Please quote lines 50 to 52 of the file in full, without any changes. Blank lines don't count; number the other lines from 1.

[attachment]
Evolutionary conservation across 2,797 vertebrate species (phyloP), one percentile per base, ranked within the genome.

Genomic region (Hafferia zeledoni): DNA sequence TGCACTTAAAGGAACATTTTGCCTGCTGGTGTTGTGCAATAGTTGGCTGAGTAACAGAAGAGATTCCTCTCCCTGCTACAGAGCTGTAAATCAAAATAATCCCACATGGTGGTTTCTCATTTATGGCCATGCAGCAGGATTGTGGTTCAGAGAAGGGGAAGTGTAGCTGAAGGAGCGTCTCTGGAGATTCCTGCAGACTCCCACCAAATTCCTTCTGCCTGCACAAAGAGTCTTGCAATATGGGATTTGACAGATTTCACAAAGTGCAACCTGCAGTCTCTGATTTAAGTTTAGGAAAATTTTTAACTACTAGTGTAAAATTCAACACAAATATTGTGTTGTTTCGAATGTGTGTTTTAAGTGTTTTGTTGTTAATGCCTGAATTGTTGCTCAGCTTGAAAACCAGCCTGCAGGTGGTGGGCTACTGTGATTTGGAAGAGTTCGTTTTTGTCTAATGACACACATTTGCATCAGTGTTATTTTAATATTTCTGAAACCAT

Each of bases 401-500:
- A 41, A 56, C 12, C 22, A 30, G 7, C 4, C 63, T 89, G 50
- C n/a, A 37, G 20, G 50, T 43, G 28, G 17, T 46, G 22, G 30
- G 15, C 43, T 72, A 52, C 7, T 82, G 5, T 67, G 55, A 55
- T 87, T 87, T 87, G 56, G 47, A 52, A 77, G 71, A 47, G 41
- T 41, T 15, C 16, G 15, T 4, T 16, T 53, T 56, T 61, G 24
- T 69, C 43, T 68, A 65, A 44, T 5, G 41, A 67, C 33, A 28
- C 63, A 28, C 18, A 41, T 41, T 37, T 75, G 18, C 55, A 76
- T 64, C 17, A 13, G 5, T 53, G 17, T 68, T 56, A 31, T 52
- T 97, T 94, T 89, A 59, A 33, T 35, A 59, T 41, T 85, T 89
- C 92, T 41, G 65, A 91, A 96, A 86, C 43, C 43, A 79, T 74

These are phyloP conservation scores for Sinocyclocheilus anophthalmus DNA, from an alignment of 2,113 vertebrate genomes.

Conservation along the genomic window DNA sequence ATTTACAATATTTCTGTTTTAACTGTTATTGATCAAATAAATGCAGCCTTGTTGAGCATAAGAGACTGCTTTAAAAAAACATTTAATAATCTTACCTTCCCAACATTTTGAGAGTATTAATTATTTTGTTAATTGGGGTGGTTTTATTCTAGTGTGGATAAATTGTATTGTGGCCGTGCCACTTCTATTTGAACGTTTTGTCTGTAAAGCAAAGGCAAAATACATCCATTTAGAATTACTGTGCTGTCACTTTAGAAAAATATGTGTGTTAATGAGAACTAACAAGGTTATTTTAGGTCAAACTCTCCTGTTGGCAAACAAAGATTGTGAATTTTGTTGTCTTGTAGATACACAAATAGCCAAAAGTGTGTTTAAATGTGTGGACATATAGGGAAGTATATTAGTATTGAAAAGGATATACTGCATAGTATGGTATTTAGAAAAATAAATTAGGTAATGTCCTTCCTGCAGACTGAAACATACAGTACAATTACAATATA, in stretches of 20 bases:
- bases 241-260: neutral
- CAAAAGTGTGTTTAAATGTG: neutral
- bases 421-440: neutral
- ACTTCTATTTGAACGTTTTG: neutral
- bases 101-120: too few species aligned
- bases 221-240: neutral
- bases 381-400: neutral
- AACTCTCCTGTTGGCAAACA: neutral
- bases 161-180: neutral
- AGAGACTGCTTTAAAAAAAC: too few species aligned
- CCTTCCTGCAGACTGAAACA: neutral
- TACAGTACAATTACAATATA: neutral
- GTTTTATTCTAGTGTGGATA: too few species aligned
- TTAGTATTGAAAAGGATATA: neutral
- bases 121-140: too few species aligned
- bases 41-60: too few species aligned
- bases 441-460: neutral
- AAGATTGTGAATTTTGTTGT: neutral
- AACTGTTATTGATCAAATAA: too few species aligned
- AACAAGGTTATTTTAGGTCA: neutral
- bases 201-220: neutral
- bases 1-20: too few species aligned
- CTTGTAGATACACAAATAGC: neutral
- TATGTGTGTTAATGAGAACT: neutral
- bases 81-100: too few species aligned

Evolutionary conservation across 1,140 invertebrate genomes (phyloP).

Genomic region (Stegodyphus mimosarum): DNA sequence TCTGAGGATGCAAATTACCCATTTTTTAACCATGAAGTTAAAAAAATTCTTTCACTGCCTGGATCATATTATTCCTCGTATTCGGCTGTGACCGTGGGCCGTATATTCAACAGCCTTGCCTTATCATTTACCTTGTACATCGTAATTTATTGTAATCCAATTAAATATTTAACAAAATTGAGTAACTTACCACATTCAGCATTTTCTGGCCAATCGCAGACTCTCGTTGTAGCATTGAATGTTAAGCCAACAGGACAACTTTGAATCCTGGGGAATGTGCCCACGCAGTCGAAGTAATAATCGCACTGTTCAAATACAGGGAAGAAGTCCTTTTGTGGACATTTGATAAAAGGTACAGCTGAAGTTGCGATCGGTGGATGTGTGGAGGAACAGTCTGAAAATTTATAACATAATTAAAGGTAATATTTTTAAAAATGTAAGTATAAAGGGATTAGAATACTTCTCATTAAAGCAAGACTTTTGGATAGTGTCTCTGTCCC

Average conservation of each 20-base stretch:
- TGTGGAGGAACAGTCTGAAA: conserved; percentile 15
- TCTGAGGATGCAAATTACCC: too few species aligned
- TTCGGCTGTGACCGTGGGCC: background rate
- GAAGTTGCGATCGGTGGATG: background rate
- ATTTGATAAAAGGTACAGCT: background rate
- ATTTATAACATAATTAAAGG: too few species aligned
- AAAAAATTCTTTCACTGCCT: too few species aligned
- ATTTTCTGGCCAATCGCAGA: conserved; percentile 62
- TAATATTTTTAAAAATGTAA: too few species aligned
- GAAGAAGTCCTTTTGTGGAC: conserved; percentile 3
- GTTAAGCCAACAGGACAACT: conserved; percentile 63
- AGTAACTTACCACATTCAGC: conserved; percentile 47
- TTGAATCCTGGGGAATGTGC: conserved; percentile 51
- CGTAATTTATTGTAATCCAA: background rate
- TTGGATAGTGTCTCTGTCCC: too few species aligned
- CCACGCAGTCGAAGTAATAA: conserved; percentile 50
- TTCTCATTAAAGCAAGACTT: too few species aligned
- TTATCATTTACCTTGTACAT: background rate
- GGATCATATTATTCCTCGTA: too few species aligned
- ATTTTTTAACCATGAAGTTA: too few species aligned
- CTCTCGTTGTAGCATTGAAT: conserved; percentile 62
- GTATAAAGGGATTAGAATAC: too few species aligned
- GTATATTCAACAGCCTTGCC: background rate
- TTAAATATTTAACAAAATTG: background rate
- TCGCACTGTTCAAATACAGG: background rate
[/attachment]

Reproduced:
- AAAAAATTCTTTCACTGCCT: too few species aligned
- ATTTTCTGGCCAATCGCAGA: conserved; percentile 62
- TAATATTTTTAAAAATGTAA: too few species aligned